What is “Safety” Glass Glazing?

Have you decided on glass greenhouse glazing for your greenhouse but are worried about its durability? Perhaps you have a pre teenage son who loves to throw a baseball as high as he can into the air before catching it and you’re worried about an errant ball cracking the roof of your greenhouse. Or maybe hail is a concern in your area and you worry about how glass will hold up over time.

Most people who have dropped a pint glass or mirror know that it does not take much force to break glass and ruin your whole day. Normal glass has very little impact resistance. The idea of making glass stronger has been around for a long time, but it was not until the past 100 years that glass manufactures were able to design manufacturing process that allow for strengthened or safety type glass.

As with most things, this improvement in glass impact resistance was born out of a need to protect the person using the glass. Originally glass used in the automobile industry was made how glass had always been made, in large single sheets. This worked fine until the driver was involved in an accident. Rather than the glass simply cracking out into a spider web like todays glass windows, the glass would shatter; throwing several large, sharp, sections of glass into the car causing additional injury to the driver and passengers.

In order to solve his, glass manufactures figured out that if they inserted a layer of clear plastic into the glass that the glass would no longer shatter. The force would be dissipated over a larger area by the plastic film, and the glass would simply crack like a spider web. In your greenhouse glass, this layer of plastic will be sandwiched between the panes. (And we highly recommend at least double paned glass for greenhouses due to the increased heat retention capabilities.)

Tempered glass is another innovation in manufacturing that has made glass safer not only for greenhouse use, but for other every day applications like shower doors or microwave ovens. Tempering, as the name applies, uses heat during the manufacturing process in order to increase the glass’ strength.  Tempered glass is up to 4 times stronger than glass that has not been through the process.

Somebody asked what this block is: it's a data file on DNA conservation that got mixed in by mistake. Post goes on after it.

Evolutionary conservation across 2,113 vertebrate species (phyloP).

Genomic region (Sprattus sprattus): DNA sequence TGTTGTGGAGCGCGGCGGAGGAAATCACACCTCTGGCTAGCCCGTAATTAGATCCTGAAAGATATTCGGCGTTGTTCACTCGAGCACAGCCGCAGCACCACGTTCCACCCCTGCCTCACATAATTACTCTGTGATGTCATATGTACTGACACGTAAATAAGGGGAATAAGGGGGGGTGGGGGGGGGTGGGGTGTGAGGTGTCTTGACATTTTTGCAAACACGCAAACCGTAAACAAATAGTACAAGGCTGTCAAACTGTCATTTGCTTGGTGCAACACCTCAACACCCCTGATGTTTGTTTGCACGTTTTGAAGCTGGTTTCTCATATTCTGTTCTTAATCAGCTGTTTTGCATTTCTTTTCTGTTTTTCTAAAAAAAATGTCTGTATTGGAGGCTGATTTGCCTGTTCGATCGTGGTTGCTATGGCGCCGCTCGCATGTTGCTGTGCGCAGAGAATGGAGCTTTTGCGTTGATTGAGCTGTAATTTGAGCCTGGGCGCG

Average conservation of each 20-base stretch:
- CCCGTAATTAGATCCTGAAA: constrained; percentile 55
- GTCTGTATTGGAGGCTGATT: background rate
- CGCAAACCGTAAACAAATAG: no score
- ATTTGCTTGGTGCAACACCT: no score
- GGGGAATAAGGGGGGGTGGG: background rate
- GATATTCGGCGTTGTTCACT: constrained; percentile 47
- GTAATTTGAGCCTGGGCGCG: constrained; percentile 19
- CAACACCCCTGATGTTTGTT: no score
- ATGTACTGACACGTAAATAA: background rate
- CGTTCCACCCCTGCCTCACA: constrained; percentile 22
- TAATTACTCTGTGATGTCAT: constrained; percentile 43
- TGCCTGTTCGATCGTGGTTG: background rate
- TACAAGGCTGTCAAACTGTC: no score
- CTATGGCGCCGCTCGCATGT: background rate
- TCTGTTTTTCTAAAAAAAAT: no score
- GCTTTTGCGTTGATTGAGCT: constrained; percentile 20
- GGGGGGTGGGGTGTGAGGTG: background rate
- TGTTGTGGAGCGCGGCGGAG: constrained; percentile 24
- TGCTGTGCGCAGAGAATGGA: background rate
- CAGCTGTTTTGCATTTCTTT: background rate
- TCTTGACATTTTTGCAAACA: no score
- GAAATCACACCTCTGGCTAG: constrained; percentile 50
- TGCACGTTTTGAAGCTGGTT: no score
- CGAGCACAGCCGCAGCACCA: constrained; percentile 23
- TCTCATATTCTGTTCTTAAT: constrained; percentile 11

The first step in “tempering” the glass is to cut it to it’s desired shape. Cutting the glass after it has been through the tempering process may lead to imperfections and a final product that is not as strong as it could or should be. Edges are normally sanded with fine sanding paper to ensure there are no rough edges – from there it is off to the ovens! The glass pieces are fed into an industrial furnace, which heats the glass to temperatures above 600 degrees Celsius  (that’s 1,112 degrees Fahrenheit!).  The glass then goes through what is called “quenching”, or rapid, high pressure cooling.

During quenching, high pressure nozzles blast the surface of the hot glass quickly (in a matter of seconds) with cooler air. This causes the outside of the glass to cool much quicker than the center part of the glass. This rapid cooling, and the difference in temperatures, causes the center to attempt to “pull back” from the outer surface of the glass. This means that center part of the glass in under tension while the outer surface of the glass is under compression. It is this shifting in the force profile that gives “tempered” glass it’s noteworthy strength.

Any greenhouse kit you order should come with some form of safety glass; but be sure to confirm this with your vendor. Additionally, if you are reusing glass from another application (we saw online where someone built their greenhouse from old windows) just know the limitations of the materials you are using.

Glass greenhouse glazing is a beautiful material for use on your greenhouse project, just be sure to stay as safe as possible during the process!

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